George Strait’s ‘Honky Tonk Time Machine’
Another solid-gold reminder that George Strait is the kind of leader we desire but likely don’t deserve
In 2014, country music fans the world over wondered how much of George Strait we’d get to see and hear in the coming years once his epic Cowboy Rides Away tour was complete that summer. Any fears of Strait withdrawal were quickly relieved, of course. The Country Music Hall of Famer has been almost as present in the past couple of years as he ever was in his youthful prime. In what might be 2019’s least shocking development, Strait’s 30th studio album, the new Honky Tonk Time Machine, is another reminder of why we’ve rightfully come to know the iconic Texan as King George.
Following up on his 2015 Cold Beer Conversation LP, Strait sticks pretty close to that record’s winning formula, which is a similar horse he’s successfully ridden for many decades now. Eight of the album’s 13 tracks were co-written by Strait, who teamed with trusted sidekicks including his son, Bubba, and Dean Dillon, the man behind so many Strait gems including “The Chair,” and “Ocean From Property.”
Although there’s a range of slow, medium and quick tempo tunes here, the album excels when it’s either twisting and twirling in full-speed, or gently waltzing in a far lower gear. “Every Little Honky Tonk Bar” is a revved-up fiddle-fiddle-intensive jam outfitted with soaring ribbons of pedal steel that would’ve dominated late-‘90s radio in the same way “Blue Clear Sky” did in 1996. The contemplative stunner “God and Country Music,” in just about anyone else’s hands would be a ham-fisted thwack to the head, but with Strait’s believable guidance, it’s a relatable, heart-gripping take on the classic “Saturday night sin, Sunday morning salvation” theme country music has long built its foundation upon.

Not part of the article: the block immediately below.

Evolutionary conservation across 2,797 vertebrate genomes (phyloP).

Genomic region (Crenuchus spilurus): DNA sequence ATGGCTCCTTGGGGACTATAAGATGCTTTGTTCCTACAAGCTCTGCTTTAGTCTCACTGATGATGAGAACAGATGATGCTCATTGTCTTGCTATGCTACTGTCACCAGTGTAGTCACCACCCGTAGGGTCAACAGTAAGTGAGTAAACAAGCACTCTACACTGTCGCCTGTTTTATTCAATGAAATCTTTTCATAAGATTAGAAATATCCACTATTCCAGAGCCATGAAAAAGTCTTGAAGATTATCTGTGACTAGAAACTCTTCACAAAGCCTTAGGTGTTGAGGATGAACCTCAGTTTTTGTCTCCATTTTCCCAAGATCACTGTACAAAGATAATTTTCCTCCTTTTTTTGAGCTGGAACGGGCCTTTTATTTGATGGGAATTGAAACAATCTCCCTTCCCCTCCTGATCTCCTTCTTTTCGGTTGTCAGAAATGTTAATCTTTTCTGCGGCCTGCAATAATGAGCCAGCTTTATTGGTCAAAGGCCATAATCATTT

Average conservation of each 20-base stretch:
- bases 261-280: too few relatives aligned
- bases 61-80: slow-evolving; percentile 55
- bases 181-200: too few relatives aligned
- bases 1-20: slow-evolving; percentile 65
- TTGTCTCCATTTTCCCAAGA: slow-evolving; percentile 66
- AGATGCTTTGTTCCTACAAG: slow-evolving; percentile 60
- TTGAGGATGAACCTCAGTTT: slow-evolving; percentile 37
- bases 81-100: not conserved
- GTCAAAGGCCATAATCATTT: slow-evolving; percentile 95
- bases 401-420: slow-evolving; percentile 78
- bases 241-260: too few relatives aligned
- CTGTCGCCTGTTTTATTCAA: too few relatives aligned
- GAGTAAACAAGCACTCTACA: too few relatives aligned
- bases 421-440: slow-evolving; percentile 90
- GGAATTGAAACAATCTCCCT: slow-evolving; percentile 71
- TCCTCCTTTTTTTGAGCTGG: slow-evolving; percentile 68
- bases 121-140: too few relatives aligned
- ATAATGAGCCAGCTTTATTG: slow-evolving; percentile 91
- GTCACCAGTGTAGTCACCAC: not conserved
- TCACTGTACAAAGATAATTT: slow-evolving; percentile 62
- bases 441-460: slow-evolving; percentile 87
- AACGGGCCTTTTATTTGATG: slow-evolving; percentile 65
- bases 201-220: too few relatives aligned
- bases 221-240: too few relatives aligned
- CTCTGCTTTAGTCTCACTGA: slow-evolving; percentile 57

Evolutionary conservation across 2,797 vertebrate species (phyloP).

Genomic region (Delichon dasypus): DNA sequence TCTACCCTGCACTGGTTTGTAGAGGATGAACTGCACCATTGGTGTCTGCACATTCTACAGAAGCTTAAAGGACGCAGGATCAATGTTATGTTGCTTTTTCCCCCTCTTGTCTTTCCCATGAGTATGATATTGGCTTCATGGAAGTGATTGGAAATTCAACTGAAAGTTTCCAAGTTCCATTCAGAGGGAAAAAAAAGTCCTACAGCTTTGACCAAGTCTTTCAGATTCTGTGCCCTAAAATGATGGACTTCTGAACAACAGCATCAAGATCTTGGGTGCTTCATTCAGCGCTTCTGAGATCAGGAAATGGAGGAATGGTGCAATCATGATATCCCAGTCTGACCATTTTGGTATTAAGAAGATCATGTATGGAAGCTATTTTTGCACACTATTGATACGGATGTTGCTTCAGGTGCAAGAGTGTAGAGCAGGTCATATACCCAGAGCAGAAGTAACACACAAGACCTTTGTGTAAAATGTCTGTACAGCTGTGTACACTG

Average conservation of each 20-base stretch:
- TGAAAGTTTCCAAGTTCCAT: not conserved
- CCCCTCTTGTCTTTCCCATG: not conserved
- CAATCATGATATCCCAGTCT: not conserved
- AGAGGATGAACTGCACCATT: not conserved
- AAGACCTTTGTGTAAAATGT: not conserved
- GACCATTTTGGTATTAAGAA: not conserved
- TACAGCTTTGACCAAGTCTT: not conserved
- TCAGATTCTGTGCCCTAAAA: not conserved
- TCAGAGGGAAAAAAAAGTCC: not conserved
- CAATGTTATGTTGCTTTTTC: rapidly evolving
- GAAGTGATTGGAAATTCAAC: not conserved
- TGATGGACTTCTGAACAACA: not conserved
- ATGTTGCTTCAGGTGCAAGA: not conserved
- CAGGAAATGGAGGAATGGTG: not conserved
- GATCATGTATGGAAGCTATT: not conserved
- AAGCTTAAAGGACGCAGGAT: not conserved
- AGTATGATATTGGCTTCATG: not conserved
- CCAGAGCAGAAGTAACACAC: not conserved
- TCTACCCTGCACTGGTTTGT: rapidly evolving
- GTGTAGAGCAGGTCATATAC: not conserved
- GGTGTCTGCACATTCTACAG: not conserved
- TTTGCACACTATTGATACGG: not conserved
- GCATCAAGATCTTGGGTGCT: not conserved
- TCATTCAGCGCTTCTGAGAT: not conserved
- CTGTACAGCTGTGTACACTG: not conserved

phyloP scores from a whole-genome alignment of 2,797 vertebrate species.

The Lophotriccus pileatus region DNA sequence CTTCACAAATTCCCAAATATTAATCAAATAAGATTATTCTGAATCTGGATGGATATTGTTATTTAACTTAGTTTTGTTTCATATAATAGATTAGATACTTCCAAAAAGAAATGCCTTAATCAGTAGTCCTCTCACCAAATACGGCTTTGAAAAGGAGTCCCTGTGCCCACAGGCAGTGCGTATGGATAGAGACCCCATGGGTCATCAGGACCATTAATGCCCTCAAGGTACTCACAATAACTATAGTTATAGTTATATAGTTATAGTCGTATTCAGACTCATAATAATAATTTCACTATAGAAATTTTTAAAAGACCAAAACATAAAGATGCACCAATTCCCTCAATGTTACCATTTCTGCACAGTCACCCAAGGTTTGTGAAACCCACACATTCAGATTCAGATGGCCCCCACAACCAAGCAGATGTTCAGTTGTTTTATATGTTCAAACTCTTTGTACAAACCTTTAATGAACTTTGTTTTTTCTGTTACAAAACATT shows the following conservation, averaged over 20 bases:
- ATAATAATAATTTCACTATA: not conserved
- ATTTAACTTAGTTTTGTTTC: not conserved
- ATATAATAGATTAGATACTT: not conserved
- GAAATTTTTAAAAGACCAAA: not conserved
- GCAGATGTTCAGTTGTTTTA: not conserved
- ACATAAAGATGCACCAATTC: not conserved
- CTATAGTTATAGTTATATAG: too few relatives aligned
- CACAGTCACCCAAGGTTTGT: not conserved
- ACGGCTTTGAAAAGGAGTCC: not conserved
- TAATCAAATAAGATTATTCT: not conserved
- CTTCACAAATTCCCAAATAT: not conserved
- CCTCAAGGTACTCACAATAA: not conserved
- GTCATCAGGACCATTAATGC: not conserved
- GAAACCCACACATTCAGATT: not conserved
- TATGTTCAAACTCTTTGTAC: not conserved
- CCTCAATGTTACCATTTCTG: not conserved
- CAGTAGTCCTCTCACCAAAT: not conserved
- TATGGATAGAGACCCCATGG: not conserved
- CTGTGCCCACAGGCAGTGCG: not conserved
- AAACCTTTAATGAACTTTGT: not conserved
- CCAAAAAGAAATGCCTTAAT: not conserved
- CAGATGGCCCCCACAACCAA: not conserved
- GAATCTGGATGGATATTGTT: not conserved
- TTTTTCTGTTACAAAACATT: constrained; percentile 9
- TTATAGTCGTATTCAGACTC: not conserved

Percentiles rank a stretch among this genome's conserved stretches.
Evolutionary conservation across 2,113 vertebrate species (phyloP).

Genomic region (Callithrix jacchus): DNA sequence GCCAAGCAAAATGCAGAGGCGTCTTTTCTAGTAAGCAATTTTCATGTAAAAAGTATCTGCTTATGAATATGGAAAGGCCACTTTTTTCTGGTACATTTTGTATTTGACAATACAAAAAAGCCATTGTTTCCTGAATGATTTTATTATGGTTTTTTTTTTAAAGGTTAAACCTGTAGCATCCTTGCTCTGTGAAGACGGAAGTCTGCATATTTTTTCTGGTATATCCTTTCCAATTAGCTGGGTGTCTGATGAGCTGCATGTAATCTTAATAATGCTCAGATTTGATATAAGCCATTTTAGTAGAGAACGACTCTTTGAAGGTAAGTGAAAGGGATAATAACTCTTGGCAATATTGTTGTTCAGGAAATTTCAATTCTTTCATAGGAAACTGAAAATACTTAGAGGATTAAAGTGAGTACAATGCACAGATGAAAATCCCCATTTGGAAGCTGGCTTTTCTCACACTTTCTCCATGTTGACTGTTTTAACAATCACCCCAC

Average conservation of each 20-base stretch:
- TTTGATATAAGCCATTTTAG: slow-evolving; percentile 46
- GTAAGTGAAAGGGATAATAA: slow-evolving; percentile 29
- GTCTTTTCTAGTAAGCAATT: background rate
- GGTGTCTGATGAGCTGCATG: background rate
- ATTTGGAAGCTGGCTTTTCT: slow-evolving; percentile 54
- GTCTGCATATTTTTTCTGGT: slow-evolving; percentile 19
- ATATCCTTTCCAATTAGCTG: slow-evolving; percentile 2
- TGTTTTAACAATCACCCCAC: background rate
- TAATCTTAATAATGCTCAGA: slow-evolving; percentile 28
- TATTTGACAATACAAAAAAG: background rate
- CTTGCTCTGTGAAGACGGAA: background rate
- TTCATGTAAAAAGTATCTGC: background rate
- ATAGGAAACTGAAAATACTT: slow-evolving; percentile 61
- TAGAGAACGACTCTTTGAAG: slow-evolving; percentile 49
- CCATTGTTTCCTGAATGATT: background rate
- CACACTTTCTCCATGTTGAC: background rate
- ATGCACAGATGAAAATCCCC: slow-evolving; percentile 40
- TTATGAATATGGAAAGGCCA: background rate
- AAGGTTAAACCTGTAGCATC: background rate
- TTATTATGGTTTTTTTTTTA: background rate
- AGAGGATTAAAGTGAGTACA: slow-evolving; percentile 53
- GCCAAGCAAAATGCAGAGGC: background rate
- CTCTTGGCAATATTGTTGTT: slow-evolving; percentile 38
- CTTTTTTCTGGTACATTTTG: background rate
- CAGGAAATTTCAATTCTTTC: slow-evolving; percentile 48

Such successes make it easier to stomach the less-than-successful numbers here. “Código” is a frivolous commercial for the Tequila brand of which Strait is a co-owner, and “Blue Water” is more paint-by-numbers nursery rhyme—yes, motion, ocean and potion rhyme— than it is a Buffett-style beachy breeze.
But again, the energetic highs and brown liquor-sipping slows are where this record shines. The title track and its fully plugged-in, outlaw vibe defies any couple listening to stay seated and sober, while “Weight of the Badge,” an ode to the life and bravery of police officers, rings true and effectively tugs the heart.
The album concludes with the sort of 1-2 punch combo only a giant of Strait’s stature could land. “What Goes Up” is a tender nod to the power of prayer, followed by the album-closing “Sing With Willie,” a hell-raising sing-along that is–shockingly–Strait and Willie Nelson’s first-ever duet. Considering Strait has recorded with Sinatra and Willie has sung with just about everyone else on Earth, it’s nice to have this fitting tune to add to the canon.
All in all, Honky Tonk Time Machine is another solid-gold reminder that George Strait is the kind of leader we desire, but likely don’t deserve. Long live the King!